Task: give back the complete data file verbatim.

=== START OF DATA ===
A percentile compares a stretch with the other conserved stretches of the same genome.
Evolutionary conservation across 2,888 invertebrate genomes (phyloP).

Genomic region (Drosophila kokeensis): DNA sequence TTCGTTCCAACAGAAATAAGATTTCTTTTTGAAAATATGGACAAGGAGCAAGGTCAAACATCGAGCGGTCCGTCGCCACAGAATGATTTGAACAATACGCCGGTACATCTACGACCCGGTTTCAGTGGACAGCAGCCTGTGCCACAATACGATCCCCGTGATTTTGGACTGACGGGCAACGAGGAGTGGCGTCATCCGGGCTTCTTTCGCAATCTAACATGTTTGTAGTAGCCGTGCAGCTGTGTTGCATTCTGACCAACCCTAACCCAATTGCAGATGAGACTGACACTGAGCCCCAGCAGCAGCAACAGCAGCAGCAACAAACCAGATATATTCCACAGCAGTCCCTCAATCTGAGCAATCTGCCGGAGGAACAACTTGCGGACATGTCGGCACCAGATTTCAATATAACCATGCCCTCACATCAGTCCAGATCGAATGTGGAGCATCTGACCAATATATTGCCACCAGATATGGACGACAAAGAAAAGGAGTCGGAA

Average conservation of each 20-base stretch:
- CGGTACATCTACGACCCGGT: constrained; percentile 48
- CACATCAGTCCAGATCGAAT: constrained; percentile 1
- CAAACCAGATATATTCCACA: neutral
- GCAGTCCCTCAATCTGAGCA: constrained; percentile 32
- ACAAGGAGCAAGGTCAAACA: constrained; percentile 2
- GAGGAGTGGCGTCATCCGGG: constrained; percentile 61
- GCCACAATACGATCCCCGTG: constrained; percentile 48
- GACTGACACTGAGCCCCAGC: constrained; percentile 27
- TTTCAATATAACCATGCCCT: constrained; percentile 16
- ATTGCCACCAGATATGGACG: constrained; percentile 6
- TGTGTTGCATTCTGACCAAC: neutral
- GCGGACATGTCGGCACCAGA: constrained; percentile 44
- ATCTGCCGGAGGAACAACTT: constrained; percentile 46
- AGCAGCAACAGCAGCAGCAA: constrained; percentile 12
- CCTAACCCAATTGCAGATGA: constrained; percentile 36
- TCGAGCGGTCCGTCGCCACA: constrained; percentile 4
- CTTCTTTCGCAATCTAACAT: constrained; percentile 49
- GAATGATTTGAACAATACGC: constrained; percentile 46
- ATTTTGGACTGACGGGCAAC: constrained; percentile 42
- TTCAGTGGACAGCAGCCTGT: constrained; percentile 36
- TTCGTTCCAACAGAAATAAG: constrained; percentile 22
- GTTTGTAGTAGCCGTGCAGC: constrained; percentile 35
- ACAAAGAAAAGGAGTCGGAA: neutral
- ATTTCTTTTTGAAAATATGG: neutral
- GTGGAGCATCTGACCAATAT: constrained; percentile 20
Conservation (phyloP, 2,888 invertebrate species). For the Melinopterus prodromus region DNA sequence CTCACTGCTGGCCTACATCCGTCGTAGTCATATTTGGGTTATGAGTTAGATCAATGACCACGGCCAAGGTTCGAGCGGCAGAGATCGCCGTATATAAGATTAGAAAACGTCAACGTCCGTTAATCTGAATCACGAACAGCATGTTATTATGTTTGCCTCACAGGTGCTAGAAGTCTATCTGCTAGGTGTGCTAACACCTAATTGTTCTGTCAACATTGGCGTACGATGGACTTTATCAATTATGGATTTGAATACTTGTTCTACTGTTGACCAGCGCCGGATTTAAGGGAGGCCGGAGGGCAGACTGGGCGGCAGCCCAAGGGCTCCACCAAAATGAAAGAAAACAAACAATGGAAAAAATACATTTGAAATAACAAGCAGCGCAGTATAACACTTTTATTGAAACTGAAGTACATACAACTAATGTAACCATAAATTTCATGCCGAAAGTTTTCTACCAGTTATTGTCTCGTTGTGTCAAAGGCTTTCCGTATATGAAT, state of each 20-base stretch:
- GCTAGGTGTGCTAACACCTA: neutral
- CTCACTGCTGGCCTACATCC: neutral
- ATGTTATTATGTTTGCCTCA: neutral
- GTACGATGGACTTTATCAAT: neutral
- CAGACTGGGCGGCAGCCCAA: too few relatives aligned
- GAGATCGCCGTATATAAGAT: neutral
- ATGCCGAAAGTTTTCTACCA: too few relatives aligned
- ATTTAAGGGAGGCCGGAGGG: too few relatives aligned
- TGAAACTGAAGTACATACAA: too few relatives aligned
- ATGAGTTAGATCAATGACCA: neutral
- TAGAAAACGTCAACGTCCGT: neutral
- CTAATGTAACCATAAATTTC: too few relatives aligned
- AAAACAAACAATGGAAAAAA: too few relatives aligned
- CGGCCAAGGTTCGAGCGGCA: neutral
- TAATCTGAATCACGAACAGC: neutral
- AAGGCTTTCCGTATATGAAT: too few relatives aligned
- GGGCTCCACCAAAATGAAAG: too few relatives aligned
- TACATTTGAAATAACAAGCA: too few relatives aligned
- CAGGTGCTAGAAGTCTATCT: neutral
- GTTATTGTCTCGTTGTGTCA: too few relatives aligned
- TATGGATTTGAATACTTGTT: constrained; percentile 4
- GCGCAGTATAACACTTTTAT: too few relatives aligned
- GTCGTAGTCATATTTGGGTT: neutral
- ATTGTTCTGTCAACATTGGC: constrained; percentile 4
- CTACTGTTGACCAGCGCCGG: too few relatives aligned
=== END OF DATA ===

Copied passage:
A percentile compares a stretch with the other conserved stretches of the same genome.
Evolutionary conservation across 2,888 invertebrate genomes (phyloP).

Genomic region (Drosophila kokeensis): DNA sequence TTCGTTCCAACAGAAATAAGATTTCTTTTTGAAAATATGGACAAGGAGCAAGGTCAAACATCGAGCGGTCCGTCGCCACAGAATGATTTGAACAATACGCCGGTACATCTACGACCCGGTTTCAGTGGACAGCAGCCTGTGCCACAATACGATCCCCGTGATTTTGGACTGACGGGCAACGAGGAGTGGCGTCATCCGGGCTTCTTTCGCAATCTAACATGTTTGTAGTAGCCGTGCAGCTGTGTTGCATTCTGACCAACCCTAACCCAATTGCAGATGAGACTGACACTGAGCCCCAGCAGCAGCAACAGCAGCAGCAACAAACCAGATATATTCCACAGCAGTCCCTCAATCTGAGCAATCTGCCGGAGGAACAACTTGCGGACATGTCGGCACCAGATTTCAATATAACCATGCCCTCACATCAGTCCAGATCGAATGTGGAGCATCTGACCAATATATTGCCACCAGATATGGACGACAAAGAAAAGGAGTCGGAA

Average conservation of each 20-base stretch:
- CGGTACATCTACGACCCGGT: constrained; percentile 48
- CACATCAGTCCAGATCGAAT: constrained; percentile 1
- CAAACCAGATATATTCCACA: neutral
- GCAGTCCCTCAATCTGAGCA: constrained; percentile 32
- ACAAGGAGCAAGGTCAAACA: constrained; percentile 2
- GAGGAGTGGCGTCATCCGGG: constrained; percentile 61
- GCCACAATACGATCCCCGTG: constrained; percentile 48
- GACTGACACTGAGCCCCAGC: constrained; percentile 27
- TTTCAATATAACCATGCCCT: constrained; percentile 16
- ATTGCCACCAGATATGGACG: constrained; percentile 6
- TGTGTTGCATTCTGACCAAC: neutral
- GCGGACATGTCGGCACCAGA: constrained; percentile 44
- ATCTGCCGGAGGAACAACTT: constrained; percentile 46
- AGCAGCAACAGCAGCAGCAA: constrained; percentile 12
- CCTAACCCAATTGCAGATGA: constrained; percentile 36
- TCGAGCGGTCCGTCGCCACA: constrained; percentile 4
- CTTCTTTCGCAATCTAACAT: constrained; percentile 49
- GAATGATTTGAACAATACGC: constrained; percentile 46
- ATTTTGGACTGACGGGCAAC: constrained; percentile 42
- TTCAGTGGACAGCAGCCTGT: constrained; percentile 36
- TTCGTTCCAACAGAAATAAG: constrained; percentile 22
- GTTTGTAGTAGCCGTGCAGC: constrained; percentile 35
- ACAAAGAAAAGGAGTCGGAA: neutral
- ATTTCTTTTTGAAAATATGG: neutral
- GTGGAGCATCTGACCAATAT: constrained; percentile 20
Conservation (phyloP, 2,888 invertebrate species). For the Melinopterus prodromus region DNA sequence CTCACTGCTGGCCTACATCCGTCGTAGTCATATTTGGGTTATGAGTTAGATCAATGACCACGGCCAAGGTTCGAGCGGCAGAGATCGCCGTATATAAGATTAGAAAACGTCAACGTCCGTTAATCTGAATCACGAACAGCATGTTATTATGTTTGCCTCACAGGTGCTAGAAGTCTATCTGCTAGGTGTGCTAACACCTAATTGTTCTGTCAACATTGGCGTACGATGGACTTTATCAATTATGGATTTGAATACTTGTTCTACTGTTGACCAGCGCCGGATTTAAGGGAGGCCGGAGGGCAGACTGGGCGGCAGCCCAAGGGCTCCACCAAAATGAAAGAAAACAAACAATGGAAAAAATACATTTGAAATAACAAGCAGCGCAGTATAACACTTTTATTGAAACTGAAGTACATACAACTAATGTAACCATAAATTTCATGCCGAAAGTTTTCTACCAGTTATTGTCTCGTTGTGTCAAAGGCTTTCCGTATATGAAT, state of each 20-base stretch:
- GCTAGGTGTGCTAACACCTA: neutral
- CTCACTGCTGGCCTACATCC: neutral
- ATGTTATTATGTTTGCCTCA: neutral
- GTACGATGGACTTTATCAAT: neutral
- CAGACTGGGCGGCAGCCCAA: too few relatives aligned
- GAGATCGCCGTATATAAGAT: neutral
- ATGCCGAAAGTTTTCTACCA: too few relatives aligned
- ATTTAAGGGAGGCCGGAGGG: too few relatives aligned
- TGAAACTGAAGTACATACAA: too few relatives aligned
- ATGAGTTAGATCAATGACCA: neutral
- TAGAAAACGTCAACGTCCGT: neutral
- CTAATGTAACCATAAATTTC: too few relatives aligned
- AAAACAAACAATGGAAAAAA: too few relatives aligned
- CGGCCAAGGTTCGAGCGGCA: neutral
- TAATCTGAATCACGAACAGC: neutral
- AAGGCTTTCCGTATATGAAT: too few relatives aligned
- GGGCTCCACCAAAATGAAAG: too few relatives aligned
- TACATTTGAAATAACAAGCA: too few relatives aligned
- CAGGTGCTAGAAGTCTATCT: neutral
- GTTATTGTCTCGTTGTGTCA: too few relatives aligned
- TATGGATTTGAATACTTGTT: constrained; percentile 4
- GCGCAGTATAACACTTTTAT: too few relatives aligned
- GTCGTAGTCATATTTGGGTT: neutral
- ATTGTTCTGTCAACATTGGC: constrained; percentile 4
- CTACTGTTGACCAGCGCCGG: too few relatives aligned